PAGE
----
Full Text Available The article has shown the results of experimental researches of the snow-melt on a heated platform-near building heat-pump snow-melt platform. The near-building (yard heat pump platforms for snow melt with the area up to 10-15 m2 are a basis of the new ideology of organization of the street cleaning of Moscow from snow in the winter period which supposes the creation in the megalopolis of the «distributed snow-melt system» (DSMS using non-traditional energy sources. The results of natural experimental researches are presented for the estimation of efficiency of application in the climatic conditions of Moscow of heat pumps in the snow-melt systems. The researches were conducted on a model sample of the near-building heat-pump platform which uses the low-potential thermal energy of atmospheric air. The conducted researches have confirmed experimentally in the natural conditions the possibility and efficiency of using of atmospheric air as a source of low-potential thermal energy for evaporation of the snow-melt heat pump systems in the climatic conditions of Moscow. The results of laboratory researches of snow-melt process on a heated horizontal platform are presented. The researches have revealed a considerable dependence of efficiency of the snow-melt process on its piling mode (form-building and the organization of the process of its piling mode (form-building and the organization of the process of its (snow mass heat exchange with the surface of the heated platform. In the process of researches the effect of formation of an «ice dome» under the melting snow mass called by the fact that in case of the thickness of snow loaded on the platform more than 10 cm the water formed from the melting snow while the contact with the heating surface don’t spread on it, but soaks into the snow, wets it due to capillary effect and freezes. The formation of «ice dome» leads to a sharp increase of snow-melt period and decreases the operating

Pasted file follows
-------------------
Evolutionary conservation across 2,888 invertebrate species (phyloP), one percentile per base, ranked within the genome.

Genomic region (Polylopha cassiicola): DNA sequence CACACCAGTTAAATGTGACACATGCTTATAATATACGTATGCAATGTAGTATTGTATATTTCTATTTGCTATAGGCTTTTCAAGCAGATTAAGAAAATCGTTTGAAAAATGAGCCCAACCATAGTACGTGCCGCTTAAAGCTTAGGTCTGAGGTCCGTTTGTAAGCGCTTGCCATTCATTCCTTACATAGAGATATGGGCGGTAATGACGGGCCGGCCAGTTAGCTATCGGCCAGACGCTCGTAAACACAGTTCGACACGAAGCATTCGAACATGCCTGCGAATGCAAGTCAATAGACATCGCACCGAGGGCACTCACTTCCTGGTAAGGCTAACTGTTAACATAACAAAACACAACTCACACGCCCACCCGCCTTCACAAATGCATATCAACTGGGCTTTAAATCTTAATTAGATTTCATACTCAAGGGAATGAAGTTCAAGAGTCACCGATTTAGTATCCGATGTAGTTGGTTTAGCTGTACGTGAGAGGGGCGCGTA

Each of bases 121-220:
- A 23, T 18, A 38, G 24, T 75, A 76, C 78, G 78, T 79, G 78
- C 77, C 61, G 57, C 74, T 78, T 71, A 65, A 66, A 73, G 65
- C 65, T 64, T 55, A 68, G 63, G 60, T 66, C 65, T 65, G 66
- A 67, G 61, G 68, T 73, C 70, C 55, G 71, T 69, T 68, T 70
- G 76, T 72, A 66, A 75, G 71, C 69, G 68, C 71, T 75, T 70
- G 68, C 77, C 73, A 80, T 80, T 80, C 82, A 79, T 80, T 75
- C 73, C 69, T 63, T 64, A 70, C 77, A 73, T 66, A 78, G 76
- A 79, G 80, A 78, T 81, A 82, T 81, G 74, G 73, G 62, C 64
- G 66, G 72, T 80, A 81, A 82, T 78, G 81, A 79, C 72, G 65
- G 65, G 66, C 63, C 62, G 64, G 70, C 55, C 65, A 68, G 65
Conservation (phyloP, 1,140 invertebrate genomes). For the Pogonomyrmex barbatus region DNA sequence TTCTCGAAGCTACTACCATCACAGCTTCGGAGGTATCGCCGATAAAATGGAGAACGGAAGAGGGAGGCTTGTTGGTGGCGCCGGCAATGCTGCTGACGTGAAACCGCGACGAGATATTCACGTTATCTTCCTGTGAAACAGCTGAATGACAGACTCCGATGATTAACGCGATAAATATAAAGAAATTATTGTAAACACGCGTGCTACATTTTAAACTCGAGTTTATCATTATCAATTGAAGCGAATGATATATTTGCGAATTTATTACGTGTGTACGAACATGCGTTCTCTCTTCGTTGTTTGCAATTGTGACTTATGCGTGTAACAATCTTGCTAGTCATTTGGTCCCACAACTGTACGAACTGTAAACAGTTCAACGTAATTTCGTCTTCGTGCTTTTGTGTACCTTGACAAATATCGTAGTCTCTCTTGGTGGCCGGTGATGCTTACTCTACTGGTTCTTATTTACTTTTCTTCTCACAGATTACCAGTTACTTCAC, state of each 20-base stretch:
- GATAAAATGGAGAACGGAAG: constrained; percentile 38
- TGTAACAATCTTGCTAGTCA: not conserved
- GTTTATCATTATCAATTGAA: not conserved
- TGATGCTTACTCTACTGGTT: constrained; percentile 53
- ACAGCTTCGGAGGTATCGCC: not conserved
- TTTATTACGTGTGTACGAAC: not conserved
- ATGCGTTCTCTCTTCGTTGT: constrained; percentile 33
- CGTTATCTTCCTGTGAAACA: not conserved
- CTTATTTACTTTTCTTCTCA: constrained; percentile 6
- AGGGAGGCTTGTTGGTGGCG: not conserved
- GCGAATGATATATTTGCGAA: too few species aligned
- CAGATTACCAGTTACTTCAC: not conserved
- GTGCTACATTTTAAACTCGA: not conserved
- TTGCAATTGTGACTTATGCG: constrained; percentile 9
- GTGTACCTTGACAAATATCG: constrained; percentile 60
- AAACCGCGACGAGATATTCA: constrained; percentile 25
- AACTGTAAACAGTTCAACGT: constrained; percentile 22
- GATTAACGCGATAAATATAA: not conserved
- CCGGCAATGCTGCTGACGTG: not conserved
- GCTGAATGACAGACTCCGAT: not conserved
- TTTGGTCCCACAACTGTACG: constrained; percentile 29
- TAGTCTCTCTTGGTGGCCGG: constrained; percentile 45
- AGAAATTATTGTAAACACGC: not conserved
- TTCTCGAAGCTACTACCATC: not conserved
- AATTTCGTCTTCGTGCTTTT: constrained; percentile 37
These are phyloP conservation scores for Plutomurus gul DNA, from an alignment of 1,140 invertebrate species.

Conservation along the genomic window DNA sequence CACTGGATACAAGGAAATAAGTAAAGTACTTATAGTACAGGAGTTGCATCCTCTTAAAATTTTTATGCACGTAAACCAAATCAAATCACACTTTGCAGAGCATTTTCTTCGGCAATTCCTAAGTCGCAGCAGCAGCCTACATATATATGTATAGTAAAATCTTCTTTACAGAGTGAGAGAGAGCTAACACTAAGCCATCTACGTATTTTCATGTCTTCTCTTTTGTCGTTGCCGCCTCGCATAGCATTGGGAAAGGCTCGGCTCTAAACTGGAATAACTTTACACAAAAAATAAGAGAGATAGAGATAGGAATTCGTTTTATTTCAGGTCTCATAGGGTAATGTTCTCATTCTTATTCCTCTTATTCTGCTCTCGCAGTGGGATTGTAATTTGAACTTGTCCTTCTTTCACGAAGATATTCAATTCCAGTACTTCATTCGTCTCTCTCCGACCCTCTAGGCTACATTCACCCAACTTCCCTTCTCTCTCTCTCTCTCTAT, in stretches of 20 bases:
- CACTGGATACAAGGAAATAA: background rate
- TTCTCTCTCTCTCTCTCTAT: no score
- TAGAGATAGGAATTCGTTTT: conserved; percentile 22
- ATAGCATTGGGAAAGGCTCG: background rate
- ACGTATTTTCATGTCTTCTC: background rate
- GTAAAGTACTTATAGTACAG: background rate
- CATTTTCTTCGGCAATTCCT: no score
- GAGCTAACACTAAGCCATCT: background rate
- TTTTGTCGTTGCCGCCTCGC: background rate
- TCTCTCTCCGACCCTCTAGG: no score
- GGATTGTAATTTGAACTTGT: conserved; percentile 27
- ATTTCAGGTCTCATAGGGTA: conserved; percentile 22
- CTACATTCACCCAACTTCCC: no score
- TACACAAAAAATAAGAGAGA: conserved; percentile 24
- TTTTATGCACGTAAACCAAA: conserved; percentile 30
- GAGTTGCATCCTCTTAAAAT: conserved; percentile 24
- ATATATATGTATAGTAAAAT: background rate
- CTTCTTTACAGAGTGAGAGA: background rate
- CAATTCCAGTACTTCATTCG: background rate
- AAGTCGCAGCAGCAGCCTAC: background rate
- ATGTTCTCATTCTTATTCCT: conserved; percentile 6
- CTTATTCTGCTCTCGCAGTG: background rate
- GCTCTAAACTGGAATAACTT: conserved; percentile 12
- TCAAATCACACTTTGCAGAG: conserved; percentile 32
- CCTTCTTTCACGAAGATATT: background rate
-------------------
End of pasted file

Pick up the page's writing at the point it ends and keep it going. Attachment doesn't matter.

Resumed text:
20. Energy Efficient Glass Melting - The Next Generation Melter

    Energy Technology Data Exchange (ETDEWEB)

    David Rue


    The objective of this project is to demonstrate a high intensity glass melter, based on the submerged combustion melting technology. This melter will serve as the melting and homogenization section of a segmented, lower-capital cost, energy-efficient Next Generation Glass Melting System (NGMS). After this project, the melter will be ready to move toward commercial trials for some glasses needing little refining (fiberglass, etc.). For other glasses, a second project Phase or glass industry research is anticipated to develop the fining stage of the NGMS process.

  1. Tailoring hierarchical structures in selective laser melted materials (United States)

    Olsen, Jon; Zhou, Xin; Zhong, Yuan; Liu, Leifeng; Wang, Dianzheng; Yu, Chenfan; Wang, Yafei; Li, Kailun; Xing, Leilei; Ma, Jing; Cui, Daqing; Liu, Wei; Shen, Zhijian


    With selective laser melting the potential to manufacture a wide variety of geometries from different materials has presented itself. Interest in this technology keeps growing every year, and with that growth a deeper understanding of the process and resulting materials is urgently needed. In this paper we present a short overview of the structural elements that appear during selective laser melting, and explain how to tailor them to achieve specific structures and material properties. Melt-pools, texture and grains, subgrain cells, and inclusions are the elements discussed herein, and tailoring of these elements can have effects on density, and corrosion resistance, as well as mechanical properties in general.

  2. 3D Compressible Melt Transport with Adaptive Mesh Refinement (United States)

    Dannberg, Juliane; Heister, Timo